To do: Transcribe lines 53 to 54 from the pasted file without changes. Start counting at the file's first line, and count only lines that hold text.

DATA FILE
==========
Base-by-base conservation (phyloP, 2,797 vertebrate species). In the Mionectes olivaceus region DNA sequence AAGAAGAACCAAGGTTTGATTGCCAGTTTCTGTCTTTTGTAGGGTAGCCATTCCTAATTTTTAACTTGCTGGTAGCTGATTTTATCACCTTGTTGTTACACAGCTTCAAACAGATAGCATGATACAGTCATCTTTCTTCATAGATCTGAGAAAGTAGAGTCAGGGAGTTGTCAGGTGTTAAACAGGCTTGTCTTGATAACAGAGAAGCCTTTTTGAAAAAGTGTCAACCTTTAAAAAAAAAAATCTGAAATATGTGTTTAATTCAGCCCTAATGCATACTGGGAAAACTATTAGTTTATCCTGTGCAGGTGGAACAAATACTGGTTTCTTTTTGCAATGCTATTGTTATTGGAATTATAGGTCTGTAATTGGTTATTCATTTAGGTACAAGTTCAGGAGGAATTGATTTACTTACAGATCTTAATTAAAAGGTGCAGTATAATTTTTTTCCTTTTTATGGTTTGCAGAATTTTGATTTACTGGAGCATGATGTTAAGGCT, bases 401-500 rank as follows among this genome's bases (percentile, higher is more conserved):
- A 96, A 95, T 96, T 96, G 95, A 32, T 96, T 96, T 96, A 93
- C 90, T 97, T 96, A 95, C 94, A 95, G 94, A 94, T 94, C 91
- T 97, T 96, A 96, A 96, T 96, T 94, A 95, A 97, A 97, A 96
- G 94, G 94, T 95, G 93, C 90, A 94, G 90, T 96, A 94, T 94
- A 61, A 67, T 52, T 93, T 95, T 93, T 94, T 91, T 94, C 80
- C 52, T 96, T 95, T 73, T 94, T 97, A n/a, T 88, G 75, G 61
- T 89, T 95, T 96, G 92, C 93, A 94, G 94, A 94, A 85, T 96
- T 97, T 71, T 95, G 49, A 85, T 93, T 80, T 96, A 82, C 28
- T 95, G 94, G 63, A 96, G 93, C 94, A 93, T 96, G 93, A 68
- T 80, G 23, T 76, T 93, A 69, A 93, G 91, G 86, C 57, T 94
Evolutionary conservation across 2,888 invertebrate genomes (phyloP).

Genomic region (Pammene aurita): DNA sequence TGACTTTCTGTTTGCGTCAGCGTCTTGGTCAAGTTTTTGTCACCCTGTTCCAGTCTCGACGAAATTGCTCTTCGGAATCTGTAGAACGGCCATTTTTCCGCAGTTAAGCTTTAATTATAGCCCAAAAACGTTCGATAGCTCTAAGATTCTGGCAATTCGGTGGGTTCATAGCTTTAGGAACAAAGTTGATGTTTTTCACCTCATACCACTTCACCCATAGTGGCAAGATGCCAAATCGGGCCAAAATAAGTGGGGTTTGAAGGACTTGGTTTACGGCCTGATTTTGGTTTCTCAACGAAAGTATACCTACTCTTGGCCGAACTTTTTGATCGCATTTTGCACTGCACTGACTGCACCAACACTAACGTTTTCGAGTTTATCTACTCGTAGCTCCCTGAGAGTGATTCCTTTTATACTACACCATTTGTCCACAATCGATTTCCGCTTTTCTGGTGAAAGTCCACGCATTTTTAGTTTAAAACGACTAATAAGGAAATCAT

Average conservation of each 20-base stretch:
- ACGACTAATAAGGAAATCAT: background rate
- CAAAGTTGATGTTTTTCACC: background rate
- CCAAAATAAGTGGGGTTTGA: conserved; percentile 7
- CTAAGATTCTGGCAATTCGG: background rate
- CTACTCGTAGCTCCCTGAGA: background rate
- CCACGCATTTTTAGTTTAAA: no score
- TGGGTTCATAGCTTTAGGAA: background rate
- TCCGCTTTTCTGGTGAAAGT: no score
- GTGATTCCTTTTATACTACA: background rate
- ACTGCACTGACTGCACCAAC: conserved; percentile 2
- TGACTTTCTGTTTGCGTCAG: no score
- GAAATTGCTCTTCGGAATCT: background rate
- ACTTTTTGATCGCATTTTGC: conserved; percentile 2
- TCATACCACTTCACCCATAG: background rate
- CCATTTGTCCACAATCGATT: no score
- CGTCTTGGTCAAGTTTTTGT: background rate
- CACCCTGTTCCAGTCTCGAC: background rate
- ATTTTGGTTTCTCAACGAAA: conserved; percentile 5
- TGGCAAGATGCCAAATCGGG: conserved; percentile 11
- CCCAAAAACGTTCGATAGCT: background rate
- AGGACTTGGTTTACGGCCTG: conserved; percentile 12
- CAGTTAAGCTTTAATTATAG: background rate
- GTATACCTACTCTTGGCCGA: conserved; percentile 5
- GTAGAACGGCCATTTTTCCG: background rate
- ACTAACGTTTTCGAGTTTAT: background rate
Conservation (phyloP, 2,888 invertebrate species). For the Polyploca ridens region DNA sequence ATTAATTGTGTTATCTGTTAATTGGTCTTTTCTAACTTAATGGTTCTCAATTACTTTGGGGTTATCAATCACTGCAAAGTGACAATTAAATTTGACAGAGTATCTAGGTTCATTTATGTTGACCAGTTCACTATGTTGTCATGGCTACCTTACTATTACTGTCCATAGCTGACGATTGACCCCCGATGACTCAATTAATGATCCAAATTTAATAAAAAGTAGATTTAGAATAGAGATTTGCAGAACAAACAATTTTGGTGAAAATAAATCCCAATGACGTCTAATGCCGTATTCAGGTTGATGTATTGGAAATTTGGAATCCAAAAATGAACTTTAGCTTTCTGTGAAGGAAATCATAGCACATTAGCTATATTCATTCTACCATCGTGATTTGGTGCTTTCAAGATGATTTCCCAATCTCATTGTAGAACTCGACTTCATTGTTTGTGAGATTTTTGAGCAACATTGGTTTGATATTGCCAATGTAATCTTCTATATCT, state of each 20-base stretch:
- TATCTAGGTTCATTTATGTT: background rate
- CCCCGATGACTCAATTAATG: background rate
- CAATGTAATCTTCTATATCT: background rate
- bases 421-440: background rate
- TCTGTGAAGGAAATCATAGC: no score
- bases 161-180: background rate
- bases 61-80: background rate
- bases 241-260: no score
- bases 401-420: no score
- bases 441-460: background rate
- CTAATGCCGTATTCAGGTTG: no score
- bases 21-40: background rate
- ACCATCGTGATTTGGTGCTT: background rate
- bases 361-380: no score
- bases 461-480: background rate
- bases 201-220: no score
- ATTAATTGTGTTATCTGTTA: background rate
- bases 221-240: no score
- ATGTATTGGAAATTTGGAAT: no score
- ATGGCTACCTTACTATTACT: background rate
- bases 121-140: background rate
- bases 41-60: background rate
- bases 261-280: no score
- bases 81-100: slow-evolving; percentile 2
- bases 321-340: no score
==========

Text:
- ACCATCGTGATTTGGTGCTT: background rate
- bases 361-380: no score